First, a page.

Treating Low Blood Sugar


Follow these steps when your blood sugar level is below your target range (usually below 70 mg/dL). Share treatment instructions with your partner, coworkers, and friends. They can help if you are too weak or confused to treat your low blood sugar.

  • Be alert for low blood sugar.
    • Check your blood sugar often and anytime you think it may be low.
    • Notice if you have symptoms of low blood sugar. These include sweating, trembling, trouble concentrating, lightheadedness, confusion, and lack of coordination. Be aware that you may not always have the same symptoms.
  • Use the "rule of 15" when you have low blood sugar.
    • Eat about 15 grams of carbohydrate from quick-sugar food, such as glucose tablets, hard candy, or fruit juice. Liquids will raise your blood sugar faster than solid foods.
    • Children usually need less than 15 grams of carbohydrate. Check with your doctor or diabetes educator for the amount that is right for your child.
    • Foods that have 15 grams of carbohydrate include:
      • 3 to 4 glucose tablets.
      • 1 tablespoon table sugar.
      • 1 tablespoon honey.
      • ½ to ¾ cup (4 to 6 ounces) of fruit juice or regular (not diet) soda pop.
      • Hard candy (such as 6 Life Savers).
    • Wait about 15 minutes after you eat the 15 grams of carbohydrate. Check your blood sugar level again.
    • If your blood sugar is still below 70 mg/dL, eat another 15 grams of carbohydrate from quick-sugar food.
    • Repeat 15 grams of fast-acting carbohydrate every 15 minutes until your blood sugar is in a safe target range, such as 70 mg/dL or higher.
    • When your blood sugar returns to your target range, eat a small snack if your next planned meal or snack is more than a few hours away.
  • Know when to get help.

    Get help right away if your blood sugar stays below 70 mg/dL or you are getting more sleepy and less alert. If you can, have someone stay with you until your blood sugar is above 70 mg/dL or until emergency help arrives.

Information for family, friends, and others

If you have low blood sugar, share this with others. If your child has diabetes, give this to teachers, coaches, and other school staff.

While many adults use 15 grams of carbohydrate, children usually need less. Check with your doctor or diabetes educator for the amount that is right for your child before giving this handout to family and friends.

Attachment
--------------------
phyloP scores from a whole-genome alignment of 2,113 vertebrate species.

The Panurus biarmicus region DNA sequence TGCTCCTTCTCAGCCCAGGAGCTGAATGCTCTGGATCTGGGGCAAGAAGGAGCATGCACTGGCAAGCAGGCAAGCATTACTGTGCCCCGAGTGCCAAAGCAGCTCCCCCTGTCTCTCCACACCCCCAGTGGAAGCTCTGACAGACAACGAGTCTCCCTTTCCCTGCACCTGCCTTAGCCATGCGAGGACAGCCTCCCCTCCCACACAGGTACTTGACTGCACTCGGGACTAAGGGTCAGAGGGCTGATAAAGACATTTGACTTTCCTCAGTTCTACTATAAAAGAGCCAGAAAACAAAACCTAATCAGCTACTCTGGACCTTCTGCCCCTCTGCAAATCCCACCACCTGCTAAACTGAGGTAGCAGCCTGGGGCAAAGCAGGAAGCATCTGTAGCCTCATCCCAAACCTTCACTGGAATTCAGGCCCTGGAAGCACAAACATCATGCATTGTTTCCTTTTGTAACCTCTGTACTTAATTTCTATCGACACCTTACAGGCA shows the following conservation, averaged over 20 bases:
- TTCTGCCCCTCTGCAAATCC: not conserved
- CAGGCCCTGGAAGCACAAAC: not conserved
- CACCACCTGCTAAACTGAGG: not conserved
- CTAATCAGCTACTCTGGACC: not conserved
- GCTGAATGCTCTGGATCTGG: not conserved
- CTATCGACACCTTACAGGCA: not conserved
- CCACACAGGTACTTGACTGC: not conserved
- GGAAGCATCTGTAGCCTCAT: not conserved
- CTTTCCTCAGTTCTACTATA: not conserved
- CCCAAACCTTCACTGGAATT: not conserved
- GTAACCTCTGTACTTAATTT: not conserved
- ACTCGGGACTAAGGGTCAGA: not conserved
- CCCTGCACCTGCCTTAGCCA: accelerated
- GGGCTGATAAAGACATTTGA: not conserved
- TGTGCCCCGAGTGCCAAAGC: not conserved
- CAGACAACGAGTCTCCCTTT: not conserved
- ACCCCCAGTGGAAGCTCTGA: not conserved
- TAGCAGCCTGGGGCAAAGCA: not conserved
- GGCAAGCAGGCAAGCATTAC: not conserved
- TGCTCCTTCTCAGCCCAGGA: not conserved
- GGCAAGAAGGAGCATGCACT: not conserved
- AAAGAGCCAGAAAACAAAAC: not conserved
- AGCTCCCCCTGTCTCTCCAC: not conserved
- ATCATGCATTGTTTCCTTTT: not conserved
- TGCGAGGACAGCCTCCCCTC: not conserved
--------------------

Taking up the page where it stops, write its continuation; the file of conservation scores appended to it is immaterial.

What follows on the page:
Use the following information to help someone who is too weak or confused to treat their low blood sugar. If the person takes medicine that can cause low blood sugar, stay with the person for a few hours after their blood sugar level has returned to the target range.

  • Make sure the person can swallow.
    • If the person is lying down, lift their head so it will be easier for them to swallow.
    • Give the person 0.5 tsp (2.5 mL) of water to swallow.
  • If the person can swallow the water without choking or coughing:
    • Give the person about 15 grams of fast-acting carbohydrate, such as 4 fl oz (118 mL) to 6 fl oz (177 mL) of fruit juice or sweetened (not sugar-free) soda pop.
    • Wait about 15 minutes.
    • If a blood sugar meter is available, check the person's blood sugar level.
    • Give the person another 15 grams of fast-acting carbohydrate if they are feeling better but still have some symptoms of low blood sugar. These include sweating, trembling, and confusion.
    • Wait about 15 minutes. If you can, check the blood sugar level again.
    • If the person becomes more sleepy or sluggish, call 911 or other emergency services.
    • Stay with the person until their blood sugar level is 70 mg/dL or higher or until emergency help comes.
  • If the person chokes or coughs on the water, or if the person is unconscious:
    • Do not try to give the person foods or liquids. Those things could be inhaled. This is dangerous.
    • Turn the person on their side, and make sure their airway is not blocked.
    • Prepare the glucagon and give it as directed (if the person has a glucagon kit). It may be given as a shot or nasal spray.
    • After you give the glucagon, immediately call 911 for emergency care.
    • If emergency help has not arrived within 15 minutes and the person is still unconscious, give another dose of glucagon.
    • Stay with the person until emergency help comes.


Current as of: April 13, 2022

Author: Healthwise Staff
Medical Review:
E. Gregory Thompson MD - Internal Medicine
Kathleen Romito MD - Family Medicine
Adam Husney MD - Family Medicine
Rhonda O'Brien MS, RD, CDE - Certified Diabetes Educator

Disclaimer: The information contained in this website, and its associated websites, is provided as a benefit to the local community, and the Internet community in general; it does not constitute medical advice. We try to provide quality information, but we make no claims, promises or guarantees about the accuracy, completeness, or adequacy of the information contained in or linked to this website and its associated sites. As medical advice must be tailored to the specific circumstances of each patient and healthcare is constantly changing, nothing provided herein should be used as a substitute for the advice of a competent physician. Furthermore, in providing this service, Adventist HealthCare does not condone or support all of the content covered in this site. As an Adventist health care organization, Adventist HealthCare acts in accordance with the ethical and religious directives for Adventist health care services.

Find a Doctor

Find an Adventist HealthCare affiliated doctor by calling our FREE physician referral service at 800-642-0101 or by searching our online physician directory.

View Doctors

Set Your Location

Setting your location helps us to show you nearby providers and locations based on your healthcare needs.